EMBARGOED UNTIL RELEASE AT 8:30 A.M. EDT, THURSDAY, OCTOBER 30, 2008
* See the navigation bar at the right side of the news release text for links to data tables,
contact personnel and their telephone numbers, and supplementary materials.
|Lisa Mataloni :||(202) 606-5356||(GDP)|
|Recorded message:||(202) 606-5306|
GROSS DOMESTIC PRODUCT: THIRD QUARTER 2008 (ADVANCE)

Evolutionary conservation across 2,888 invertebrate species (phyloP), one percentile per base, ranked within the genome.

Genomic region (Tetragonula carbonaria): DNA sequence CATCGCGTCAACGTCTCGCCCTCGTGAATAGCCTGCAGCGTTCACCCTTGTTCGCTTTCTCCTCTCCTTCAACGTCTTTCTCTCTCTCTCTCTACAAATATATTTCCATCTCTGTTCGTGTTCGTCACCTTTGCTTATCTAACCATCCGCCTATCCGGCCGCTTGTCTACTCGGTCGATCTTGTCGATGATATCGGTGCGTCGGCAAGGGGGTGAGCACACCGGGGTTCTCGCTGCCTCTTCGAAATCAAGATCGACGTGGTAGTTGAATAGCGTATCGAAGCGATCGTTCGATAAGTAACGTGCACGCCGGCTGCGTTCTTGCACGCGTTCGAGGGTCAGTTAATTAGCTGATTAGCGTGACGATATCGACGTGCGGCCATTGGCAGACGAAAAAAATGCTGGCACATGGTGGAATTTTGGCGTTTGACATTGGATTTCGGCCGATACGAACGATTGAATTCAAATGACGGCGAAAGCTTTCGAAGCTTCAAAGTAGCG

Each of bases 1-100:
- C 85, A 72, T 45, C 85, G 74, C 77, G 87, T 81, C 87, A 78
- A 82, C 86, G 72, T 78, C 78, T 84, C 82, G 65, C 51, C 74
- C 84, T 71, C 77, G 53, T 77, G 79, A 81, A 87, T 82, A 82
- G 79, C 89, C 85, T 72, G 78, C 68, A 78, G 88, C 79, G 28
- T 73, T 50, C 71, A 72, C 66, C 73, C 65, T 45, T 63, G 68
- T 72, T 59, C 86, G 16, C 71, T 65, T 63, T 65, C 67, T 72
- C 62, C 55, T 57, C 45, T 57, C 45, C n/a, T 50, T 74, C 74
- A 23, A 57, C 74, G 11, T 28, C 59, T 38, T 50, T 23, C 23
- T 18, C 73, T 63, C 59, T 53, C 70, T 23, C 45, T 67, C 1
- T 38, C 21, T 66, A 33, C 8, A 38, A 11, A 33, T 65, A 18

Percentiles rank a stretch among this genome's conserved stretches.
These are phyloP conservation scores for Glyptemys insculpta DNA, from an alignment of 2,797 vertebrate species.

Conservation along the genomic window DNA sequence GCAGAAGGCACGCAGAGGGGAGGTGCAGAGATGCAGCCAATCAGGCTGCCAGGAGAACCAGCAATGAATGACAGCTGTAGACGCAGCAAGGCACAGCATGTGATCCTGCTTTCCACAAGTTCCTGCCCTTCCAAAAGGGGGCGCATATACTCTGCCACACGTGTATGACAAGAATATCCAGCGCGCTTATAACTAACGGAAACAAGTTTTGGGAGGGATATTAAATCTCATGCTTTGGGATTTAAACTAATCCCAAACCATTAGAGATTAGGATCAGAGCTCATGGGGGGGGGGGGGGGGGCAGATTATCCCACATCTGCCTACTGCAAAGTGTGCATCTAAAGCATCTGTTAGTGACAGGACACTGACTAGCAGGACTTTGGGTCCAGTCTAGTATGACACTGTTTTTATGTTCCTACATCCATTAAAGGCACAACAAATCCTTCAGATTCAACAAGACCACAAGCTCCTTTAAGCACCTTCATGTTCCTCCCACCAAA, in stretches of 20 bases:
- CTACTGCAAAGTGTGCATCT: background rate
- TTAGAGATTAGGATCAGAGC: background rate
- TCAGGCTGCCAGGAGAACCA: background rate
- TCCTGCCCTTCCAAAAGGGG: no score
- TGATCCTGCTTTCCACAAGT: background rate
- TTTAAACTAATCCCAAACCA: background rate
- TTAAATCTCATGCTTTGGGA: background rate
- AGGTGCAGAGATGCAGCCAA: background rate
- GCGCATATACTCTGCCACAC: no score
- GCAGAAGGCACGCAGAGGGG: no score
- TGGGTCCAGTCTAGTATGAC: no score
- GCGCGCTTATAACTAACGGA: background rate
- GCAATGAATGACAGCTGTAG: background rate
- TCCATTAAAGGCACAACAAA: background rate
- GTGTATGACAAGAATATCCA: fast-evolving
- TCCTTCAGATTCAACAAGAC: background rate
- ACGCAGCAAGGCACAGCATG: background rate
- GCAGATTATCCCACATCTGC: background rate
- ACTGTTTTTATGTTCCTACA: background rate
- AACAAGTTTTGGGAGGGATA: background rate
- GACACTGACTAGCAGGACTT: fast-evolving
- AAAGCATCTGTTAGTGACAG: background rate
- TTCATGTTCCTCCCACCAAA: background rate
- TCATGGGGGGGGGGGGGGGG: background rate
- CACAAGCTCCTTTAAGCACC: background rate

Real gross domestic product -- the output of goods and services produced by labor and property located in the United States -- decreased at an annual rate of 0.3 percent in the third quarter of 2008, (that is, from the second quarter to the third quarter), according to advance estimates released by the Bureau of Economic Analysis. In the second quarter, real GDP increased 2.8 percent. The Bureau emphasized that the third-quarter "advance" estimates are based on source data that are incomplete or subject to further revision by the source agency (see the box on page 3). The third- quarter "preliminary" estimates, based on more comprehensive data, will be released on November 25, 2008. The decrease in real GDP in the third quarter primarily reflected negative contributions from personal consumption expenditures (PCE), residential fixed investment, and equipment and software that were largely offset by positive contributions from federal government spending, exports, private inventory investment, nonresidential structures, and state and local government spending. Imports, which are a subtraction in the calculation of GDP, decreased. Most of the major components contributed to the downturn in real GDP growth in the third quarter. The largest contributors were a sharp downturn in PCE for nondurable goods, a smaller decrease in imports, a larger decrease in PCE for durable goods, and a deceleration in exports. Notable offsets were an upturn in inventory investment and an acceleration in federal government spending. Final sales of computers contributed 0.06 percentage point to the third-quarter change in real GDP after contributing 0.17 percentage point to the second-quarter change. Motor vehicle output contributed 0.09 percentage point to the third-quarter change in real GDP after subtracting 1.01 percentage points from the second-quarter change. FOOTNOTE.--Quarterly estimates are expressed at seasonally adjusted annual rates, unless otherwise specified. Quarter-to-quarter dollar changes are differences between these published estimates. Percent changes are calculated from unrounded data and are annualized. "Real" estimates are in chained (2000) dollars. Price indexes are chain-type measures. This news release is available on BEA's Web site along with the Technical Note and Highlights related to this release. The price index for gross domestic purchases, which measures prices paid by U.S. residents, increased 4.8 percent in the third quarter, compared with an increase of 4.2 percent in the second. Excluding food and energy prices, the price index for gross domestic purchases increased 3.1 percent in the third quarter, compared with an increase of 2.2 percent in the second. Real personal consumption expenditures decreased 3.1 percent in the third quarter, in contrast to an increase of 1.2 percent in the second. Durable goods decreased 14.1 percent, compared with a decrease of 2.8 percent. Nondurable goods decreased 6.4 percent, in contrast to an increase of 3.9 percent. Services expenditures increased 0.6 percent, compared with an increase of 0.7 percent. Real nonresidential fixed investment decreased 1.0 percent in the third quarter, in contrast to an increase of 2.5 percent in the second. Nonresidential structures increased 7.9 percent, compared with an increase of 18.5 percent. Equipment and software decreased 5.5 percent, compared with a decrease of 5.0 percent. Real residential fixed investment decreased 19.1 percent, compared with a decrease of 13.3 percent. Real exports of goods and services increased 5.9 percent in the third quarter, compared with an increase of 12.3 percent in the second. Real imports of goods and services decreased 1.9 percent, compared with a decrease of 7.3 percent. Real federal government consumption expenditures and gross investment increased 13.8 percent in the third quarter, compared with an increase of 6.6 percent in the second. National defense increased 18.1 percent, compared with an increase of 7.3 percent. Nondefense increased 4.8 percent, compared with an increase of 5.0 percent. Real state and local government consumption expenditures and gross investment increased 1.4 percent, compared with an increase of 2.5 percent. The real change in private inventories added 0.56 percentage point to the third-quarter change in real GDP after subtracting 1.50 percentage points from the second-quarter change. Private businesses decreased inventories $38.5 billion in the third quarter, following a decrease of $50.6 billion in the second quarter and a decrease of $10.2 billion in the first. Real final sales of domestic product -- GDP less the change in private inventories -- decreased 0.8 percent in the third quarter, in contrast to an increase of 4.4 percent in the second. Gross domestic purchases Real gross domestic purchases -- purchases by U.S. residents of goods and services wherever produced -- decreased 1.3 percent in the third quarter, compared with a decrease of 0.1 percent in the second. Disposition of personal income Current-dollar personal income increased $31.0 billion (1.0 percent) in the third quarter, compared with an increase of $228.4 billion (7.9 percent) in the second. The deceleration primarily reflected a downturn in personal current transfer receipts due to the effects of the second-quarter rebates to individuals who pay no income taxes (or for whom the rebate exceeded the amount of taxes they pay) from the Economic Stimulus Act of 2008. Personal current taxes increased $133.4 billion in the third quarter, in contrast to a decrease of $180.9 billion in the second. The sharp upturn reflected the second-quarter rebates to individuals with tax liabilities, which were treated as an offset to taxes. Disposable personal income decreased $102.4 billion (3.7 percent) in the third quarter, in contrast to an increase of $409.3 billion (16.7 percent) in the second. Real disposable personal income decreased 8.7 percent, in contrast to an increase of 11.9 percent. Personal outlays increased $54.5 billion (2.1 percent) in the third quarter, compared with an increase of $133.3 billion (5.2 percent) in the second. Personal saving -- disposable personal income less personal outlays -- was $139.7 billion in the third quarter, compared with $296.6 billion in the second. The personal saving rate -- saving as a percentage of disposable personal income -- was 1.3 percent in the third quarter, compared with 2.7 percent in the second. Saving from current income may be near zero or negative when outlays are financed by borrowing (including borrowing financed through credit cards or home equity loans), by selling investments or other assets, or by using savings from previous periods. For more information, see the FAQs on "Personal Saving" on BEA's Web site. For a comparison of personal saving in BEA's national income and product accounts with personal saving in the Federal Reserve Board's flow of funds accounts and data on changes in net worth (which helps finance negative saving), go to http://www.bea.gov/bea/dn/nipaweb/Nipa-Frb.asp. Current-dollar GDP Current-dollar GDP -- the market value of the nation's output of goods and services -- increased 3.8 percent, or $134.7 billion, in the third quarter to a level of $14,429.2 billion. In the second quarter, current-dollar GDP increased 4.1 percent, or $143.7 billion. BOX-- Information on the assumptions used for unavailable source data is provided in a technical note that is posted with the news release on BEA's Web site. Within a few days after the release, a detailed "Key Source Data and Assumptions" file is posted on the Web site. In the middle of each month, an analysis of the current quarterly estimates of GDP and related series is made available on the Web site; click on Survey of Current Business, "GDP and the Economy." ----- * * * BEA's national, international, regional, and industry estimates; the Survey of Current Business; and BEA news releases are available without charge on BEA's Web site at www.bea.gov. By visiting the site, you can also subscribe to receive free e-mail summaries of BEA releases and announcements. * * * Next release -- November 25, 2008, at 8:30 A.M. EST for: Gross Domestic Product: Third Quarter 2008 (Preliminary) Corporate Profits: Third Quarter 2008 (Preliminary) Comparisons of Revisions to GDP Quarterly estimates of GDP are released on the following schedule: "Advance" estimates, based on source data that are incomplete or subject to further revision by the source agency, are released near the end of the first month after the end of the quarter; as more detailed and more comprehensive data become available, "preliminary" and "final" estimates are released near the end of the second and third months, respectively. The "latest" estimates reflect the results of both annual and comprehensive revisions. Annual revisions, which cover the quarters of the 3 most recent calendar years, are usually carried out each summer and incorporate newly available major annual source data. Comprehensive (or benchmark) revisions are carried out at about 5-year intervals and incorporate major periodic source data, as well as improvements in concepts and methods that update the accounts to portray more accurately the evolving U.S. economy. The table below shows comparisons of the revisions between quarterly percent changes of current-dollar and real GDP for the different vintages of the estimates. From the advance estimate to the preliminary estimate (one month later), the average revision to real GDP without regard to sign is 0.5 percentage point, while from the advance estimate to the final estimate (two months later), it is 0.6 percentage point. From the advance estimate to the latest estimate, the average revision without regard to sign is 1.2 percentage points. The average revision (with regard to sign) from the advance estimate to the latest estimate is 0.3 percentage point, which is larger than the average revisions from the advance estimate to the preliminary or to the final estimates. The larger average revisions to the latest estimate reflect the fact that comprehensive revisions include major improvements, such as the introduction of chain indexes and the capitalization of software. The quarterly estimates correctly indicate the direction of change of real GDP 98 percent of the time, correctly indicate whether GDP is accelerating or decelerating 74 percent of the time, and correctly indicate whether real GDP growth is above, near, or below trend growth more than three-fifths of the time. Revisions Between Quarterly Percent Changes of GDP: Vintage Comparisons [Annual rates] Vintages Average Average without Standard deviation of compared regard to sign revisions without regard to sign Current-dollar GDP Advance to preliminary......... 0.2 0.5 0.4 Advance to final............... .2 .7 .4 Preliminary to final........... .0 .3 .2 Advance to latest.............. .4 1.1 .9 Real GDP Advance to preliminary......... 0.1 0.5 0.4 Advance to final............... .1 .6 .4 Preliminary to final........... .0 .3 .2 Advance to latest.............. .3 1.2 1.0 NOTE.--These comparisons are based on the period from 1983 through 2005.